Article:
3 Ways to Help Worshipers Engage
Jamie Brown on some possible methods to help your congregation praise God.
If your congregation is consistently disengaged in worship, then you’re probably pretty frustrated. There’s no one single solution because there’s not one single problem. But, if I may, here are three possible ways you might be able to tinker with things and see a positive result:
1. Have your pastor onstage at the beginning of the service to welcome people, but more importantly, to call people to worship.
In many, many churches these days, during a worship service, the pastor isn’t visible until he appears on stage to preach. He leaves the opening words of welcome, prayer and invitation to worship to the worship leader. I think this is a mistake.
Whether a pastor likes it or not, he is the primary worship leader of a church. When he doesn’t show any passion for sung worship, people get the message that sung worship isn’t important. The pastor of a church should regularly start the services off with words of welcome and an invitation to worship. And by “invitation to worship,” I don’t just mean a nice, safe little sentence that no one disagrees with. I mean really encourage and invite people to exalt and encounter God. Make them a little uncomfortable. The pastor should build expectation and model wholehearted engagement. When he doesn’t, then good luck to any worship leader who tries to get his congregation to not notice.
2. Videotape your team on a couple of Sundays and have them watch it back.
There’s a reason why this option feels so unattractive at first glance. It’s because you (and your team) don’t want to know how you look leading worship. Well, news flash: Your congregation sees it every. single. Sunday.
Here’s the number one thing I notice about vocalists on worship teams: They look like they’re auditioning for a singing competition. For goodness sake, it’s not rocket science. If you’re on stage leading worship, you should be worshiping Jesus. Stop trying so hard to nail “the look.” Just worship Jesus.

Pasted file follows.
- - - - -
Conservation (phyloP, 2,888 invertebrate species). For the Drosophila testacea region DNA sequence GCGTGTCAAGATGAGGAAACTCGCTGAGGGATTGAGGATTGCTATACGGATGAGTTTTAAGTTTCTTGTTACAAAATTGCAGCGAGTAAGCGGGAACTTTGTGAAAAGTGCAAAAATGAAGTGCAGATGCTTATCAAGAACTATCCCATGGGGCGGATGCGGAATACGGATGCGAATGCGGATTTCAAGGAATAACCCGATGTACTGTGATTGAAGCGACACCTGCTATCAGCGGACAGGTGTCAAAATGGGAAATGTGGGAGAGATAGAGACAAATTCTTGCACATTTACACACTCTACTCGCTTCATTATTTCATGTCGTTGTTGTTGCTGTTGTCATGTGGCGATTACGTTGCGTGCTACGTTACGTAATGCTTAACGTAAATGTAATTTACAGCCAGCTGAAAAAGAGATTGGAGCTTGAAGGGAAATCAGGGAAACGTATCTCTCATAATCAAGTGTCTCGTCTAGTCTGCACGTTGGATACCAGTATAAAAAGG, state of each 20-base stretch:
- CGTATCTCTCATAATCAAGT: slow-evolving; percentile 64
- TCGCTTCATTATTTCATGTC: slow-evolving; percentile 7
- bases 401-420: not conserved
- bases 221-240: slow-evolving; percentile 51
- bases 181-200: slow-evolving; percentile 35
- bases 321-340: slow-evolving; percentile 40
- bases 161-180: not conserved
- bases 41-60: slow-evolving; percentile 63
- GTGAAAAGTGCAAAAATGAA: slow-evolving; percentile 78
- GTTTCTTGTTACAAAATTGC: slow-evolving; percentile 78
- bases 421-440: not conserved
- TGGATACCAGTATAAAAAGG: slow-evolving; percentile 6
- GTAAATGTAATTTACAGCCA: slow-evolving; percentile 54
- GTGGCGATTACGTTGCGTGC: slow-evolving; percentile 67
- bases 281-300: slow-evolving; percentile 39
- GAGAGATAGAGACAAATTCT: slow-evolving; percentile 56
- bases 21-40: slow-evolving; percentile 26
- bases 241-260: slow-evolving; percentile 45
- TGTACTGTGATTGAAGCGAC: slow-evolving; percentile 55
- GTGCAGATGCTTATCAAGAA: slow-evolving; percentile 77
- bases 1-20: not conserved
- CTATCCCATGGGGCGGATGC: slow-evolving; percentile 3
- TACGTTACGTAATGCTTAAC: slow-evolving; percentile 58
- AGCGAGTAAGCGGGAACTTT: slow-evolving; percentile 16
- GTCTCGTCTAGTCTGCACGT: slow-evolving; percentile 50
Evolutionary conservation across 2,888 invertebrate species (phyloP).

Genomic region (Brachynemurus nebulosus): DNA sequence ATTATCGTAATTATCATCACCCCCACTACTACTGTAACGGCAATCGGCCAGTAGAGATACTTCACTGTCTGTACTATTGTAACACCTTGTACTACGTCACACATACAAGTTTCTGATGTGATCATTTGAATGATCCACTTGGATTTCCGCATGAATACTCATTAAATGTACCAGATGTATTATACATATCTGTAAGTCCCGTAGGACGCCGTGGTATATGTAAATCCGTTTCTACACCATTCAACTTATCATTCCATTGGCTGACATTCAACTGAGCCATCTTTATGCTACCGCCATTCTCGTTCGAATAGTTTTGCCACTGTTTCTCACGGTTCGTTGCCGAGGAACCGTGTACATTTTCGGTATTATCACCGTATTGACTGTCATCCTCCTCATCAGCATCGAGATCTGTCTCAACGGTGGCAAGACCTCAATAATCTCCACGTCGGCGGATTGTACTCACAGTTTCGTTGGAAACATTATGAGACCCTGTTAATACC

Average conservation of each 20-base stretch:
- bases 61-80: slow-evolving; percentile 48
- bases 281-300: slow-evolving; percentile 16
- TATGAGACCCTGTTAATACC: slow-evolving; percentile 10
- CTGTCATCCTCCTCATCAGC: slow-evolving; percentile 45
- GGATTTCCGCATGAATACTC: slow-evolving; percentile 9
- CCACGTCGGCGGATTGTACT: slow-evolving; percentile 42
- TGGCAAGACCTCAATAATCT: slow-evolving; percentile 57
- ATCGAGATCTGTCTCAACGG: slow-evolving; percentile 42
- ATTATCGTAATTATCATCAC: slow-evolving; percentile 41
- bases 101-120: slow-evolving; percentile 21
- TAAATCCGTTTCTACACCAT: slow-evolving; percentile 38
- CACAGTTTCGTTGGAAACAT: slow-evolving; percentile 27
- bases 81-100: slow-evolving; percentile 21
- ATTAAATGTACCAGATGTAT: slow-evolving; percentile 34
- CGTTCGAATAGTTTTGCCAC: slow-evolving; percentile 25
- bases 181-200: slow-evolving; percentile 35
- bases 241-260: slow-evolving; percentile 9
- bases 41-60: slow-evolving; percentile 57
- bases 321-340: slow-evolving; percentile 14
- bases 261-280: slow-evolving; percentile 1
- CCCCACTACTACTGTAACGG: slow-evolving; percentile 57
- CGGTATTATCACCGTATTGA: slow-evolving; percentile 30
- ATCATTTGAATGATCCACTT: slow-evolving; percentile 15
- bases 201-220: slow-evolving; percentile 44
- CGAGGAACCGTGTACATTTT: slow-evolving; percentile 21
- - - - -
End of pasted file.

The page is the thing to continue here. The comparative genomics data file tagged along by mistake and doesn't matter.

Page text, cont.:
And here’s the number one thing I notice about instrumentalists: They don’t sing. They look bored to tears. They stare at their music stands. And when they start to sing, they actually seem to stop themselves as if it was an accident and they hadn’t really meant to. Get your vocalists and instrumentalists to watch themselves leading worship. How do they look? Bored? Engaged? Embarrassed? You might need to make some people on your team very uncomfortable so they realize they have room to grow.
3. Give your congregation a year of consistency in repertoire, musicianship and tenor.
Here’s what I mean: Your congregation might not be engaged because they’ve become defensive. Why have they become defensive? Because they don’t know from Sunday to Sunday, or even from song to song, what to expect. They don’t want to be jostled to and fro, so they batten down their hatches.
Use a repertoire that’s consistent, familiar, includes the best of the old and the best of the new. Don’t try too hard to be clever or inventive. Set a bar for musicianship that’s higher than average, and see to it that you meet it every Sunday. Give people confidence that they’re not going to hear better music while on hold with an airline that they’d hear on Sunday morning.
And finally, lead with a consistent tenor from week to week. Don’t be happy clappy one week and Taize the next. Yes, you can have variety in your services. But when people wonder from week to week what in the world they’re getting themselves into, they might just stand and watch as spectators.